If you like pie (and who doesn’t), you’ll love this event

Judges pick Olympia’s best pies

Winners were picked in six categories: youth, teen, apple, fruit, other and a grand prize.
Up Next
Winners were picked in six categories: youth, teen, apple, fruit, other and a grand prize.

Last year — after 10 years of baking, organizing and raising more than $50,000 for the Thurston County Food Bank and Senior Services for South Sound — the Olympia Pie Bakers Guild called an end to the festival.

So senior services and the food bank stepped forward to keep the fundraising, and the fun, going.

Saturday, the baking and eating extravaganza will happen pretty much the way it has since 2009, with bakers presenting their best pies for judging and eating and the pie-loving public eating their fill of slices ($3 each).

Contest rules prohibit pies that require refrigeration and, this year, those with nuts, so fruit pies rule the day — especially those made with Washington’s state fruit.

“There’s a lot of apple pie,” Eileen McKenziesullivan, senior services’ executive director, told the Olympian. “Apples are pretty readily available. Sometimes, it’s two-crust apple pie, and sometimes it’s apple crumble, which is my personal favorite.”

And then there are the other variations of the quintessential American pie.

Among last year’s winning pies were a deep-dish apple, a mixed berry-apple and even a caramel apple pretzel.

McKenziesullivan, a regular at the fest, admits she’s been known to eat more than one slice. And then there are the ones she used to take home for late mother.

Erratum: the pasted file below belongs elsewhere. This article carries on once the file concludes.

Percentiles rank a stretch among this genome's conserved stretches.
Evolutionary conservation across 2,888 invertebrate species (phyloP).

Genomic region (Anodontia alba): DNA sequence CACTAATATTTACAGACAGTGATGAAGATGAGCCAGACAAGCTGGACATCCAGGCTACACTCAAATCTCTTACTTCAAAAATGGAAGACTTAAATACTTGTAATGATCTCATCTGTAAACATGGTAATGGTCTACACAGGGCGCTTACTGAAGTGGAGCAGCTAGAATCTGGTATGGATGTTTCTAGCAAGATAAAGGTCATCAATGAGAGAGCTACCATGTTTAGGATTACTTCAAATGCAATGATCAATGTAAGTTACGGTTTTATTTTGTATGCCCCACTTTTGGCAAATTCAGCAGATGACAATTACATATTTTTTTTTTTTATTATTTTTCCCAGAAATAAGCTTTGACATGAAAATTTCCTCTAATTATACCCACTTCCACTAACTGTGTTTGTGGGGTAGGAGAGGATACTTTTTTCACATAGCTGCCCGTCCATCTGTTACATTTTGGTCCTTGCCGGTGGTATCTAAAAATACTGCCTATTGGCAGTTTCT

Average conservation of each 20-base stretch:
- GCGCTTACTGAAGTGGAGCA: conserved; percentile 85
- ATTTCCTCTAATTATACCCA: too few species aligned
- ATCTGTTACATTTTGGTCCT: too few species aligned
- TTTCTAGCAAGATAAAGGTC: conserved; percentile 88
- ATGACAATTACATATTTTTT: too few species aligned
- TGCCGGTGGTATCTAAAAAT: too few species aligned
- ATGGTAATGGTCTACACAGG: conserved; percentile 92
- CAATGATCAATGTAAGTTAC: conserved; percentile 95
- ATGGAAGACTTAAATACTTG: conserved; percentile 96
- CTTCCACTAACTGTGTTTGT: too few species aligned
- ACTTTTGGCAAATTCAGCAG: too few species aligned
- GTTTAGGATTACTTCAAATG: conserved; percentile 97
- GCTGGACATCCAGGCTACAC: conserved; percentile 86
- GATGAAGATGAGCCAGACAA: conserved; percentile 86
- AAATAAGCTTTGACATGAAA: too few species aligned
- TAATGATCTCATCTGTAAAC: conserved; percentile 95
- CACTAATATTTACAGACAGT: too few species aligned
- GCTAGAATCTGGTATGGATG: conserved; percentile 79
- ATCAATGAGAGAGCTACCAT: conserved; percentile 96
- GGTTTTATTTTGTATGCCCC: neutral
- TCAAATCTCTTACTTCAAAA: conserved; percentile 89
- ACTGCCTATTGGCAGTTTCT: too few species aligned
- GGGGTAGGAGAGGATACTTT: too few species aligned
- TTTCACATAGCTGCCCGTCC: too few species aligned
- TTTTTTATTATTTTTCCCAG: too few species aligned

“It was my mother’s favorite event,” she said. “I’d have to bring home a slice of peach pie and a slice of berry pie and a slice of apple pie, and she’d put them in the fridge and eat them for the next three days.”

For those who want to take home more than slices, whole pies will be sold for $24.

Except, that is, for the winning pies, which can be a lot more expensive.

Each entrant must bake two of the same kind of pie, one for judging and one for selling, and the second pie made by the grand-prize winner and the winner in each category — youth, amateur and professional — will be auctioned off.

Andrew Poultridge of the guild remembers the year that a young winner’s pie sold for more than $200 thanks to a bidding war between her two grandmothers.

The professional category, new this year, seems likely to attract high bids, too, with competitors including bakers from San Francisco Street and 8 Arms bakeries.

In recent years, the fest has attracted between 700 and 800 people, Poultridge said.

It takes a lot of pie to satisfy such a crowd, and the extra pies of the baking contest entrants don’t begin to meet demand.

The rest are made by volunteers, including students in South Puget Sound Community College’s Baking and Pastry Arts program, which has been baking for the fest since 2016.

The bakers-in-training were hard at work this week, making 50 pies with ingredients donated by the food bank, baking instructor Melanie Shelton told the Olympian.

That’s a lot of dough — and it brings in a lot of dough. Past pie fests have raised more than $50,000.

Olympia Pie Fest

What: The 11th annual fest, a fundraiser for the Thurston County Food Bank and Senior Services for South Sound’s Senior Nutrition Program, offers a baking contest, live music, information about programs that help hungry people and, of course, plenty of pie.

When: 1-4 p.m. Saturday

Where: Olympia Senior Center, 222 Columbia St. NW, Olympia

Tickets: Admission is free; a slice of pie is $3.

More information: southsoundseniors.org/event/pie-fest/

Also: Those who wish to compete in the bakeoff must drop off two pies, $5 and an entry form (available at southsoundseniors.org/event/pie-fest/) at the senior center between 10 a.m. and noon.